When AI Fails - Putting A Leading AI Algorithm To The Test

Late last year, Test Grid, a leading psychometric assessment & recruitment agency published a blog post about AI – exploring where we were at with AI recruitment technology.

As a quick refresher: artificial intelligence (AI) is an area of computer science focused on creating intelligent machines (or ‘robots’!) that can think and behave just like humans. Using machine learning, we can now train machines to learn from data: they can identify trends and patterns, and make predictions based on these.

Obviously, the time-saving potential of AI in recruitment settings is huge: consider how much time recruiters can save by leveraging AI to perform tasks such as screening resumes, compiling candidate shortlists, reviewing video interviews, scheduling interviews, and even answering candidate queries in real-time. Test Grid certainly believes in the capacity for AI to free up recruiters’ time by automating repetitive, administrative tasks, and enabling them to focus on the more ‘human’ elements of their roles.

However, given that AI claims to train machines to “think and behave just like humans”, they were interested to test the cognitive ability of a popular AI tool, to see exactly how its intelligence stacked up against that of real breathing, walking, living humans.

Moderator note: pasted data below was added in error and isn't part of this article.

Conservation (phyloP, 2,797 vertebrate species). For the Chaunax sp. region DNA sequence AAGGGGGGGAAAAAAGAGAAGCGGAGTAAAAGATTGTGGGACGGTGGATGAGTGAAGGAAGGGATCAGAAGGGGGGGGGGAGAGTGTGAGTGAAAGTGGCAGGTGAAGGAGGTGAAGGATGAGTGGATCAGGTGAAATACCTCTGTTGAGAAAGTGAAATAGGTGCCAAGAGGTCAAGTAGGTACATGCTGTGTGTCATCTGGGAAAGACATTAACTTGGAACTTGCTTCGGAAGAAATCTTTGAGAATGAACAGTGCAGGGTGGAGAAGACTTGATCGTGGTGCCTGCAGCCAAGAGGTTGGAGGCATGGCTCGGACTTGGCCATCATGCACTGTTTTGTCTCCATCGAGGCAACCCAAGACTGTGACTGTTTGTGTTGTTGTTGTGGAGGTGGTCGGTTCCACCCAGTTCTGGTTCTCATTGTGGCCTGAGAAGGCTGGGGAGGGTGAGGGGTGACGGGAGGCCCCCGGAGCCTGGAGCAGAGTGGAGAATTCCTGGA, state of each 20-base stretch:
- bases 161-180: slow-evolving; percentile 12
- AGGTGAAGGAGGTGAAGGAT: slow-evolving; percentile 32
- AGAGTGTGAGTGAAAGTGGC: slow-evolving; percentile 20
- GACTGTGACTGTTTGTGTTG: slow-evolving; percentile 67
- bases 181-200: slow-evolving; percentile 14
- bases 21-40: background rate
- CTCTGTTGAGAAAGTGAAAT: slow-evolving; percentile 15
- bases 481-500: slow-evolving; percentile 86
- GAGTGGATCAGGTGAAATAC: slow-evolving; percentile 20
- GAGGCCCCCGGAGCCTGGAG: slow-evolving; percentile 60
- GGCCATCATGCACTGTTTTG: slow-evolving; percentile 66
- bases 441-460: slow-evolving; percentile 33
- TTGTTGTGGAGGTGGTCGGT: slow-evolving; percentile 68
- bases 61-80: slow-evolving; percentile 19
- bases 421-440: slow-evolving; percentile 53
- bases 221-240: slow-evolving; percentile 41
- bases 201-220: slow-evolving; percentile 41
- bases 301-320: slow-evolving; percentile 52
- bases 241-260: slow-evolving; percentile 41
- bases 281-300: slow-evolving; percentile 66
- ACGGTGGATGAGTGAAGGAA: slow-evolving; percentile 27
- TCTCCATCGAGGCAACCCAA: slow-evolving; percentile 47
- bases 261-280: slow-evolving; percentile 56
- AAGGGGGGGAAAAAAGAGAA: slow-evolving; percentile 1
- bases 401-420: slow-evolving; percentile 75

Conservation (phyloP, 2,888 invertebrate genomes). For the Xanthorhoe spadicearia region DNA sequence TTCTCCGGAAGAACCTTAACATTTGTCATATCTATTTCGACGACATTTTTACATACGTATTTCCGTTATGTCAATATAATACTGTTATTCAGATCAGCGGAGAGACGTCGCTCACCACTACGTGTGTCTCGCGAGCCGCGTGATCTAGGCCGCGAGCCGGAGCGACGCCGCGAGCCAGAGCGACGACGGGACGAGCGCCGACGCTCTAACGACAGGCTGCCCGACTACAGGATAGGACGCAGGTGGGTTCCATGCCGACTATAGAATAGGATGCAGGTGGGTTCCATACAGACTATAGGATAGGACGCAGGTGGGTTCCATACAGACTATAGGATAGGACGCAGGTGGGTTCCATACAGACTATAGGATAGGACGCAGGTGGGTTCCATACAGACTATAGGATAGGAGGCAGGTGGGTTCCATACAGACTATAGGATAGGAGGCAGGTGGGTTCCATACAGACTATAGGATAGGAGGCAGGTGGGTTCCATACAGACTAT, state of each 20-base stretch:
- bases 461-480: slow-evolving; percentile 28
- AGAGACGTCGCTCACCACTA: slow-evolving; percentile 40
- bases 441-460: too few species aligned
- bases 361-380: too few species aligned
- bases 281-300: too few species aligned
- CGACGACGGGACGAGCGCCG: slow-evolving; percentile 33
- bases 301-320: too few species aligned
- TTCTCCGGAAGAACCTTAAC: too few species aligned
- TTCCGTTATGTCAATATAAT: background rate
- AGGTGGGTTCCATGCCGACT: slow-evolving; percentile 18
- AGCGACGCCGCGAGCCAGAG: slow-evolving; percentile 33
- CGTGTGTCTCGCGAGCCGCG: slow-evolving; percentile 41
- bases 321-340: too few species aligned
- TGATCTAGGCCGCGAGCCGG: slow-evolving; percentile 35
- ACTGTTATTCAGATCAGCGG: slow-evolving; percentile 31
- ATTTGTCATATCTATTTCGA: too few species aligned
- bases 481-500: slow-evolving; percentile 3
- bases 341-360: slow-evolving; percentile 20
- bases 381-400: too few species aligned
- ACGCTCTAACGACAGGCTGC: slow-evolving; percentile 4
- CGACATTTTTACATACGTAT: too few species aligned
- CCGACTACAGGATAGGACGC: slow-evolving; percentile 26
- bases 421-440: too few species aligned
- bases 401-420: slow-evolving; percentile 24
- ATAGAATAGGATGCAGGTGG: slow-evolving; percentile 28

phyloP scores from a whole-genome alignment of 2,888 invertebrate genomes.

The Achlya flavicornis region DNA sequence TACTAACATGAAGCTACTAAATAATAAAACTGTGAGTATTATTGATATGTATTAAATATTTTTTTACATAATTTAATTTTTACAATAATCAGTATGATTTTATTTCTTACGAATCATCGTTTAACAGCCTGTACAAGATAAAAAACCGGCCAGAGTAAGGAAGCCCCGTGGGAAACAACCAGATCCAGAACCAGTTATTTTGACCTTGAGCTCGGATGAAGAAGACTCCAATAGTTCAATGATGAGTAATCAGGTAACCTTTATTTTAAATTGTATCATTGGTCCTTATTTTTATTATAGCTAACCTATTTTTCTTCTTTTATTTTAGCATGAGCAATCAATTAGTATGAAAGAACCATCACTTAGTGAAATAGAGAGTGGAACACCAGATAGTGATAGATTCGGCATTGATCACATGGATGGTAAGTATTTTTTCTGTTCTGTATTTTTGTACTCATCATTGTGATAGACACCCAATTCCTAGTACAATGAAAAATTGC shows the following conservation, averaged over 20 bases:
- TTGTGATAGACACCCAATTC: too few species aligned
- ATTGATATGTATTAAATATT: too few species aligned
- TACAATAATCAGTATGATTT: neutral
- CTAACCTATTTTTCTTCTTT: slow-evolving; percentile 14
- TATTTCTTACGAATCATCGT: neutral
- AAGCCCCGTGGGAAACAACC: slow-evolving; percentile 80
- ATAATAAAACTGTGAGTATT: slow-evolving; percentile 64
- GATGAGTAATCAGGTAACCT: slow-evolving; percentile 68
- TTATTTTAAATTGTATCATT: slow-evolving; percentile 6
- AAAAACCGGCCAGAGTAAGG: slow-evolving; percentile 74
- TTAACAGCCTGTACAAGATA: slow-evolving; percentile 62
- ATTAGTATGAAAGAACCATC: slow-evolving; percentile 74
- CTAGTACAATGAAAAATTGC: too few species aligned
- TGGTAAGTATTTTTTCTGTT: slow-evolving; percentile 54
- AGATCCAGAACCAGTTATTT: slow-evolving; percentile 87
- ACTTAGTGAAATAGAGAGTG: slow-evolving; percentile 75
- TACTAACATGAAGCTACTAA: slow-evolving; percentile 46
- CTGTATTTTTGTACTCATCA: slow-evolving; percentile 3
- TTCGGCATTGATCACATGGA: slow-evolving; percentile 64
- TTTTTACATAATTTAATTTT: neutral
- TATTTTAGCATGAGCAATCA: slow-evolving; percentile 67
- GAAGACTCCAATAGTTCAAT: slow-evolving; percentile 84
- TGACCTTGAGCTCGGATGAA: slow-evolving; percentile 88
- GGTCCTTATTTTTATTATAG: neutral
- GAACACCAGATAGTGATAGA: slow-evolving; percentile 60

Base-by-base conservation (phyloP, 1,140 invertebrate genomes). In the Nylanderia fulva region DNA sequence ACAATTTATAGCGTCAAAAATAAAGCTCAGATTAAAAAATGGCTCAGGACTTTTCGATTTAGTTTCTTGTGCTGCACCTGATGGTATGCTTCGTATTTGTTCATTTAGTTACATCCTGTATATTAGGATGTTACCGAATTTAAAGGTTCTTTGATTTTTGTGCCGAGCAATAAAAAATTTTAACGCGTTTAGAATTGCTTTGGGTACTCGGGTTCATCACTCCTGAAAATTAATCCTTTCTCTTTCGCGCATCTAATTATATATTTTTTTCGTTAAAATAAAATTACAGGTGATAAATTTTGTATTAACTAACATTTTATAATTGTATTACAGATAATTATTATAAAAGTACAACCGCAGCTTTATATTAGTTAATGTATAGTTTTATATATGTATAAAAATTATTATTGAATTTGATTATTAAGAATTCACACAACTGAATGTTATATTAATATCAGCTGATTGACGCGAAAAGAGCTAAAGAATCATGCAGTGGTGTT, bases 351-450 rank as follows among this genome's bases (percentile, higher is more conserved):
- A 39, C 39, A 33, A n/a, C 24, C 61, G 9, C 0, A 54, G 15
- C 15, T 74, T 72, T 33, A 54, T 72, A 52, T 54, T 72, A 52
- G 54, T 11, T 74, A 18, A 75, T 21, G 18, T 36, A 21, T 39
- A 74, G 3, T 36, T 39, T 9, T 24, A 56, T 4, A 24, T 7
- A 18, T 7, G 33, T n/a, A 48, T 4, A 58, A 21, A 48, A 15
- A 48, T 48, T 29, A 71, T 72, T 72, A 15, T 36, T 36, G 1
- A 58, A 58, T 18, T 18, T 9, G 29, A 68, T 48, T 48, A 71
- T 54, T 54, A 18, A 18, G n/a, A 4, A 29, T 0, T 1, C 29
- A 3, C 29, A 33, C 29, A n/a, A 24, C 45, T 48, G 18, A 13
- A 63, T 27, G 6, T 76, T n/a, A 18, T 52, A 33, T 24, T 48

PUTTING AI TO THE TEST..(LITERALLY)
Test Grid kindly asked a leading AI (‘word2vec’) algorithm to take one of our Verbal Reasoning assessments, using natural language processing. Natural language processing (NLP) involves converting language data into a form that computers can understand.

The Verbal Reasoning assessment was one of their most commonly used tests: a mid-level assessment covering a range of verbal reasoning aptitude areas, such as vocabulary, similarities, and verbal analogies. It is typically used for professional and managerial roles.

THE RESULTS?
The AI tool scored in the 19th percentile, which is classified as Below Average. In other words, it performed better than 19 percent of the general population on this assessment.

Which leads us to the question: do we really want to give AI tools free rein to make unsupervised decisions about people?

Test Grid maintains the belief that the value of AI (as it stands currently) lies in supplementing, not replacing, human capability.

What do you think?